This is an appropriate stage to consider the evidence of the appellant. As I have mentioned, his defence was an alibi – that he was asleep at home at the relevant time. It is of course quite clear that an accused bears no onus to establish the truth of his alibi: the onus is on the Crown throughout to prove the accused’s guilt beyond reasonable doubt. But this does not mean that a court is obliged to accept the accused’s ipse dixit . In deciding whether there is reasonable doubt it is necessary to evaluate all of the evidence, including the accused’s explanation.
 In his evidence – in – chief the appellant told the trial court that he was sleeping at home “during the night in question”. The same version was put to the Crown witnesses by the defence counsel. It transpired, however, that on 3rd May more than two weeks after the shooting the appellant was confronted by a policeman at a shop at Thaba-Tseka. This, according to the appellant, took place on the Wednesday following the Saturday of the shooting. Subsequently he said that the policeman asked him about the events that occurred on a Saturday but the appellant did not know which Saturday he was referring to. The significance of this evidence is that the appellant’s original defence, that he was at home asleep on the night of 18 April, differed from his evidence as he could not say where he was on the night in question. He was eventually constrained to say that he never went out at night and that he always slept at home. This, too, was somewhat inconsistent with his earlier evidence to the effect that he “sometimes” stayed at home or at the cattle post.
 What remains is to weigh up what the deceased said against the testimony of the appellant in the context of all the other evidence in the case. The trial Court did not do this adequately and, moreover, took into account, against the appellant, that the deceased’s injury
“was reported immediately to the chief and also to the accused’s father (as reported) who told the accused to report at the home of the deceased or at the chief’s place.”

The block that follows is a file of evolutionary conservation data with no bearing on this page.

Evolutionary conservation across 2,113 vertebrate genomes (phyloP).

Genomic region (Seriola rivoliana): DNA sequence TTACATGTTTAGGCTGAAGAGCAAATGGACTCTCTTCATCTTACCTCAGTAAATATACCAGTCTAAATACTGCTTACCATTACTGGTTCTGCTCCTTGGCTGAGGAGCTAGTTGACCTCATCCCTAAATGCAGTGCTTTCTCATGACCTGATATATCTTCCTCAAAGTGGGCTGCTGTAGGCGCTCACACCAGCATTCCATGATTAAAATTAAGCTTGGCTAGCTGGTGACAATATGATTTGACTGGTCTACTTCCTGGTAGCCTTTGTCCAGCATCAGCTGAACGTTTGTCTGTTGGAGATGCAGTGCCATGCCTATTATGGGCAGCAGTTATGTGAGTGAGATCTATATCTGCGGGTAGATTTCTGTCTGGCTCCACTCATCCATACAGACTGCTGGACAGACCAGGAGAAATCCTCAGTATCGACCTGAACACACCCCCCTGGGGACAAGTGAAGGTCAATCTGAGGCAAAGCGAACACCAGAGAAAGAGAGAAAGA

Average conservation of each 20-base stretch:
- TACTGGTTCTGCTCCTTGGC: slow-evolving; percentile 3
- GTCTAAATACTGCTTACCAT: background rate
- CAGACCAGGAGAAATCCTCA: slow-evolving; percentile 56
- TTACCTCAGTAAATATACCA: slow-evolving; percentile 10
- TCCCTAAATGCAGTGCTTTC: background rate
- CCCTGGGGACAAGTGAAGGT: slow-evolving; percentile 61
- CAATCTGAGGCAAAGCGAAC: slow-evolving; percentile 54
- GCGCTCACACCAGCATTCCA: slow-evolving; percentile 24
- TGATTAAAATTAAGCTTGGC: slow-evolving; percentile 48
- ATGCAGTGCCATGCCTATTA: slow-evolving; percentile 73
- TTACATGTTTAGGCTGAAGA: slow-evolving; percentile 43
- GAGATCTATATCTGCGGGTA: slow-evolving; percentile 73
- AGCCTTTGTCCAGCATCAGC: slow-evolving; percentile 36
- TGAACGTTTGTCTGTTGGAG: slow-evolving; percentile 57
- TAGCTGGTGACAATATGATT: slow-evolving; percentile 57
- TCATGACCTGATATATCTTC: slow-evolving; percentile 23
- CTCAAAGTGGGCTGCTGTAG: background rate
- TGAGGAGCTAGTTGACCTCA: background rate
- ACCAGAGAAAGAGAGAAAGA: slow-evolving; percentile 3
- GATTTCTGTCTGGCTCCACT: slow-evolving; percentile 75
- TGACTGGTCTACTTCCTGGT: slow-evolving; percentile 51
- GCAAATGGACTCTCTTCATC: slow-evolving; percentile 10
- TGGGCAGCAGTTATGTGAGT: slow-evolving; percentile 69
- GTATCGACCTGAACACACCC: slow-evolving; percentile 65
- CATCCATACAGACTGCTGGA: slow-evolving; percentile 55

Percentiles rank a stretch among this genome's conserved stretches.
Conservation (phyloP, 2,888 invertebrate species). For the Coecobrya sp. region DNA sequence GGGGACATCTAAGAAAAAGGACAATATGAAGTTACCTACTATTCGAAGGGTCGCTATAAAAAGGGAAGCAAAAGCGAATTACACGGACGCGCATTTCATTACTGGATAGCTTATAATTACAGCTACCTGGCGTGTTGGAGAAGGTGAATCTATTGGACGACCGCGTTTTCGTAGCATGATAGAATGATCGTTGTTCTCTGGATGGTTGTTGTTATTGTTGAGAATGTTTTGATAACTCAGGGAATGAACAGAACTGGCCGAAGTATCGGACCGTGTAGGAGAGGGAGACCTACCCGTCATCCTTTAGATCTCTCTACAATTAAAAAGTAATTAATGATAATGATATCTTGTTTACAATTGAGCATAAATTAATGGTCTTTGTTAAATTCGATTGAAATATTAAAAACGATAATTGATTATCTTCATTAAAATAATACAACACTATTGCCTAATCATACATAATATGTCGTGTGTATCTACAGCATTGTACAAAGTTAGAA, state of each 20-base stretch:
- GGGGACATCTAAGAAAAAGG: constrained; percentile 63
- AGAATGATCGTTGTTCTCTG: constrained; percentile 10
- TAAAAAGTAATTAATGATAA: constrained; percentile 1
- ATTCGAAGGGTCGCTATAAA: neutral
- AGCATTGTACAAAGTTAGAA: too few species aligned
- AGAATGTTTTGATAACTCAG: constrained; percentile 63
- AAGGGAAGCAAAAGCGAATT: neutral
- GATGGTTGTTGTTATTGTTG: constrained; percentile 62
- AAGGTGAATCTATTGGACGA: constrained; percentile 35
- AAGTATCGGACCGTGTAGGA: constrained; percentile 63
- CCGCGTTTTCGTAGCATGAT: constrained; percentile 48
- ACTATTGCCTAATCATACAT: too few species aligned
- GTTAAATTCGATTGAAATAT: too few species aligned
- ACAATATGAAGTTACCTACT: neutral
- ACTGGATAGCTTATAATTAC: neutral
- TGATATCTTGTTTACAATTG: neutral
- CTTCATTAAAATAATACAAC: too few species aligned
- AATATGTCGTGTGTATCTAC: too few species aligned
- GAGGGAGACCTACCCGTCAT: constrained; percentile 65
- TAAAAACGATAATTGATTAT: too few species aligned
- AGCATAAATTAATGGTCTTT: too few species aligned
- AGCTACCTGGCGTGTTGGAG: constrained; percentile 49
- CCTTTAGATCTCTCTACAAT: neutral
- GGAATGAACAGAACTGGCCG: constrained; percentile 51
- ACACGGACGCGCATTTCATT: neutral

The Court went on to say that this occurred immediately after the shooting and that the accused did not comply therewith. There was, however, no evidence to establish that the appellant was told to report to either place. This much was conceded by counsel for the Crown.
 It is a matter of considerable difficulty to weigh up a hearsay statement, such as a dying declaration, against direct evidence. One of the difficulties is that the maker of the dying declaration is not subjected to cross-examination and another is that a trial Court is deprived of the opportunity of observing his demeanour in the witness box. It is therefore important to approach the question of credibility in a case such as the present with great caution. In this matter, however, we are satisfied that it is safe for us to hold that the deceased’s declaration should be accepted and the appellant’s evidence rejected for the following reasons:
There was no possibility that the deceased could have been mistaken.
Despite a suggestion to the contrary by the appellant’s counsel, there is nothing to indicate that the deceased would have concocted his statements with a view to deliberately implicating the appellant. The circumstances were such that this possibility may safely be excluded.
A submission on the appellant’s behalf that the deceased’s mind and memory might have been affected by the injury and the ensuing pain cannot be accepted. The deceased did not sustain any cerebral injury and although he was in great pain he knew that he had been shot and that the offending bullet still remained in his body. He answered questions logically and lucidly and was clearly capable of rational thought.
There was no question in the deceased’s mind as to the identity of his assailant. This is apparent from the fact that he had no hesitation in repeatedly narrating that the appellant was the person who had “finished” him.
The appellant’s evidence, on the other hand, was far from satisfactory. I have dealt with the inconsistencies in his testimony concerning his alleged alibi. The truth of the matter is that the appellant was unable to explain with any conviction why the deceased would have falsely implicated him and he resorted to relying on an alibi which eventually proved to be unsustainable.
 Despite the trial Court’s misdirection (mentioned in para 19 above) we are satisfied that the appellant’s guilt has been proved beyond reasonable doubt. The appellant is indeed fortunate that the trial Court held that he was only reckless and that his actions were “indirectly” responsible for the deceased’s death. Prima facie he seems to have acted with the direct intention of causing the deceased’s death. However there is no need to deal further with this aspect as no argument was addressed to us in this regard and there is no cross-appeal on sentence.
 In the result the appeal is dismissed.
L S MELUNSY
JUDGE OF APPEAL
F H GROSSKOPF
JUDGE OF APPEAL
J W SMALBERGER
JUDGE OF APPEAL
Delivered at Maseru this 20th day of October 2004
For Appellant : Mr. Mda
For Respondent : Ms Shale